Even this cursory review of dictionary definitions reveals a lack of consistency or exactness of definition of the word “racism.” And without a more exact definition, the terms of “racism” or “racist” may not properly identify or categorize an individual who may be a racial separatist or segregationist for very good religious or scientific reasons.
Religion on “Racism”
Today, “racism” and “racist” are used and perceived as downright evil. For example, Southern Baptist Convention President Ronnie Floyd said,
“I believe that the issue of racism is from Satan and the demonic forces of hell. Racism is completely opposite from the message of Jesus Christ; it is completely opposite of the message of love, it is completely opposite of the message of dignity, value and the sanctity of human life. It is completely opposite of the message of reconciliation.” – Nov. 5, 2015
Pretty strong words here. But it may represent the sentiments of Catholic and Protestant religion today.
Many pastors and scholars who believe that the Bible is the written word of God stand in defiance of “racism” because of one primary presumption: that all races originated from Adam. They have concluded that the Bible is a universally-applied book. It’s about all races, they say. So, it only stands to reason that racism is to be hated and opposed – whatever “racism” means.
But is it true that the Bible is about, and for, all races?
I used to believe that, but I asked the hard questions and then tried to be as objective as possible when I searched for the answers in the Bible. My conclusion: there is no evidence that all races came from Adam nor is the Bible – the key people, historical events or covenants – inclusive of all races. No evidence. None.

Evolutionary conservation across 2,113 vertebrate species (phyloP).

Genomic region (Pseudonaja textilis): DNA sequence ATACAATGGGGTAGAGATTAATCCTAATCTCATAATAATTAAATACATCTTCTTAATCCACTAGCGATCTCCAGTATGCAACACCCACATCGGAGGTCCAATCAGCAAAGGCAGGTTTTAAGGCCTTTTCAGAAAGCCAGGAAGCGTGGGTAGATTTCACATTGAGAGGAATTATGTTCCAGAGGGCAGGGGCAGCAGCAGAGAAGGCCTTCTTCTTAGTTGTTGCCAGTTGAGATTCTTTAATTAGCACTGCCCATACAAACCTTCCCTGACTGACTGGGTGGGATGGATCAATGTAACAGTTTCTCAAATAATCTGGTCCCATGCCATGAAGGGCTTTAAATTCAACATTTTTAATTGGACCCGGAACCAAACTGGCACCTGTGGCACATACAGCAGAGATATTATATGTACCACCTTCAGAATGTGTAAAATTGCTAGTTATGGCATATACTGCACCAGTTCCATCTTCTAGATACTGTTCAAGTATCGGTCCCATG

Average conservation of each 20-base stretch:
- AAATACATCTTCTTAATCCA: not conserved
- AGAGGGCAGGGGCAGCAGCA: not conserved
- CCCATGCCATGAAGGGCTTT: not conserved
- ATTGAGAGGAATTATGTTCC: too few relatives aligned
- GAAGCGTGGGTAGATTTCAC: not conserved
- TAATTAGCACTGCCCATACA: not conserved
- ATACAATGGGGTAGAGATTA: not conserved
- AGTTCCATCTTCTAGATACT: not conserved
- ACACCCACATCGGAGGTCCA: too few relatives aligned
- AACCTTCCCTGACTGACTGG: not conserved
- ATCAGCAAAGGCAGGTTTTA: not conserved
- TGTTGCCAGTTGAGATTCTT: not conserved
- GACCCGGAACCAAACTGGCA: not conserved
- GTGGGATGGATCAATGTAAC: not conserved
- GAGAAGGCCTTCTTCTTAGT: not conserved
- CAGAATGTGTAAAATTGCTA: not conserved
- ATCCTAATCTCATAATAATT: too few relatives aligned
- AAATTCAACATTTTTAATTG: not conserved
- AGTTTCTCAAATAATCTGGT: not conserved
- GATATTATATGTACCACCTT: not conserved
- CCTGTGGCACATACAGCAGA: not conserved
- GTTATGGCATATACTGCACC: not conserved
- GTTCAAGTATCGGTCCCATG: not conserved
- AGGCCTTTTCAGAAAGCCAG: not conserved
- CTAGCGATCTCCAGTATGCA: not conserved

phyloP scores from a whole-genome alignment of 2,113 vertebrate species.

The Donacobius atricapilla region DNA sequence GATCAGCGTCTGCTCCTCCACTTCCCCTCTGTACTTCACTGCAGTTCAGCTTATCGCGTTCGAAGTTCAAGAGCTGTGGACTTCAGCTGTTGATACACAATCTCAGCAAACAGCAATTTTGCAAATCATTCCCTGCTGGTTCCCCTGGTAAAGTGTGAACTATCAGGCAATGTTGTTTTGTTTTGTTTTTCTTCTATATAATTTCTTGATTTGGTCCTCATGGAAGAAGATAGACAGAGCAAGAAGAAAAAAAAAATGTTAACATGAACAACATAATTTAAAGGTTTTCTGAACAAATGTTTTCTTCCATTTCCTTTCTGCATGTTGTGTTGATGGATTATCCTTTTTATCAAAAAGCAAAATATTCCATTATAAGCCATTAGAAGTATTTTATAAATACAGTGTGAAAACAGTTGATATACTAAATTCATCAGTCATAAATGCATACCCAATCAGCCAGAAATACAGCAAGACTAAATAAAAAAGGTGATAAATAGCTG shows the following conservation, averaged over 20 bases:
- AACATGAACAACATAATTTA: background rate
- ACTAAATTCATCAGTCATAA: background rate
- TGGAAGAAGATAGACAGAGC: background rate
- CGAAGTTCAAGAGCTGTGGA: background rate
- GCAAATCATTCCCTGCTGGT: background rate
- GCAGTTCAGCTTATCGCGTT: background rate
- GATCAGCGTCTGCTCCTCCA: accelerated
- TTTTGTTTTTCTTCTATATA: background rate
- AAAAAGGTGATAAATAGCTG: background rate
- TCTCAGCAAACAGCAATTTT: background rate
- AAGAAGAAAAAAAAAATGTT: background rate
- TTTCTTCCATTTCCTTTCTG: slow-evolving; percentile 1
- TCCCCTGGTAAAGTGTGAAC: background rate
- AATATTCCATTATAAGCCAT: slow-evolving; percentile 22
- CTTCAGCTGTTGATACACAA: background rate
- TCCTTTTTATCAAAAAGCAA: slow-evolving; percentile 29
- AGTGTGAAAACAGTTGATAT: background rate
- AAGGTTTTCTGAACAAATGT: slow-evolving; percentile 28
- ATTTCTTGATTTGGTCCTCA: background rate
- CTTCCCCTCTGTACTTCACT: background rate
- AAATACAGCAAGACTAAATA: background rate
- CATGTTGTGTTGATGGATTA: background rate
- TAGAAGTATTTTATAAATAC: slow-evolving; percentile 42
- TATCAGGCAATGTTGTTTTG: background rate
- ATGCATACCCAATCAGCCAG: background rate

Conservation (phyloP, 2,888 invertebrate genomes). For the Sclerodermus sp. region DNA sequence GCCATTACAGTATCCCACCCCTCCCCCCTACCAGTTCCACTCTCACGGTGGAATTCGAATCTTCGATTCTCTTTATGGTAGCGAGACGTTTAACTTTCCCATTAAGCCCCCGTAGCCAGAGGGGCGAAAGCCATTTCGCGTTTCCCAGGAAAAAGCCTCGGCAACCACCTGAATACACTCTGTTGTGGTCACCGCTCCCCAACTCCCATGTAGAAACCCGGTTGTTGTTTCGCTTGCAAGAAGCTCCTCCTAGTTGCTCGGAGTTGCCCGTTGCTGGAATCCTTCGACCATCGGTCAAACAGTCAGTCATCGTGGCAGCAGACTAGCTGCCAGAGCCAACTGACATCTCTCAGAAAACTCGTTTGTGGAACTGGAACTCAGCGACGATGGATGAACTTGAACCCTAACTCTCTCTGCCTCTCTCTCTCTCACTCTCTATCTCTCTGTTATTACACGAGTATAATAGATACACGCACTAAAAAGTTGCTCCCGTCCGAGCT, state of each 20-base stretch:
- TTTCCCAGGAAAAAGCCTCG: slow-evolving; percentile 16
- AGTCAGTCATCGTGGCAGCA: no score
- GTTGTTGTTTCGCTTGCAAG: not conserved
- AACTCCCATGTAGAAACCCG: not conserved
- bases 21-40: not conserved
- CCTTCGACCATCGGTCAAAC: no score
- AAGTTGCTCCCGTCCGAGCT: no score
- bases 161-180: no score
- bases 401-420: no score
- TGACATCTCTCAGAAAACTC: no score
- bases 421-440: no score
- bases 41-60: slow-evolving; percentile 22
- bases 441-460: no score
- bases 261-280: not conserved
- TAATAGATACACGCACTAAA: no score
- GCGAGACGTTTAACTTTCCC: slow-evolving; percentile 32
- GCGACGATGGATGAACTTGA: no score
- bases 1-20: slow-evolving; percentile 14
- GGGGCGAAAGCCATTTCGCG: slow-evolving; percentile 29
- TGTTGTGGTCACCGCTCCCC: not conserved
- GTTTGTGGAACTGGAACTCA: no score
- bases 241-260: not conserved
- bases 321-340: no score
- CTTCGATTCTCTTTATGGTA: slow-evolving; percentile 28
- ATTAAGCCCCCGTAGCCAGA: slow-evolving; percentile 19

That being said, I would also conclude that unless there is a definite and agreed upon meaning of “racism” or “racist” (since there are obviously many different ideas about it), we cannot determine if the Bible discusses the issue.
If, on the other hand, I am assigned the racism or racist label because I believe that the Bible is about one race of people among many, and that the Bible is not inclusive of all races, then call me what you will. But remember what Jesus said:
“You have heard that the ancients were told, ‘You shall not commit murder’ and ‘Whoever commits murder shall be liable to the court.’ But I say to you that everyone who is angry with his brother shall be guilty before the court; and whoever says to his brother, ‘You good-for-nothing,’ shall be guilty before the supreme court; and whoever says, ‘You fool,’ shall be guilty enough to go into the fiery hell.” – Matthew 5:21-22
You good-for-nothing, you fool – you racist! Be careful.
Let’s be honest. “Racism” and “racist” are created words used against the White people to shame and blame them. They are used by unthinking people who basically don’t know what they so confidently accuse another of.
Just stick with what the Bible says and means.
In the meantime, may I suggest another, more accurate definition of “racist”:
“One who realizes that there are inherent differences between the races and makes choices about his life based on those differences.”
Lawrence Blanchard, ND, MDiv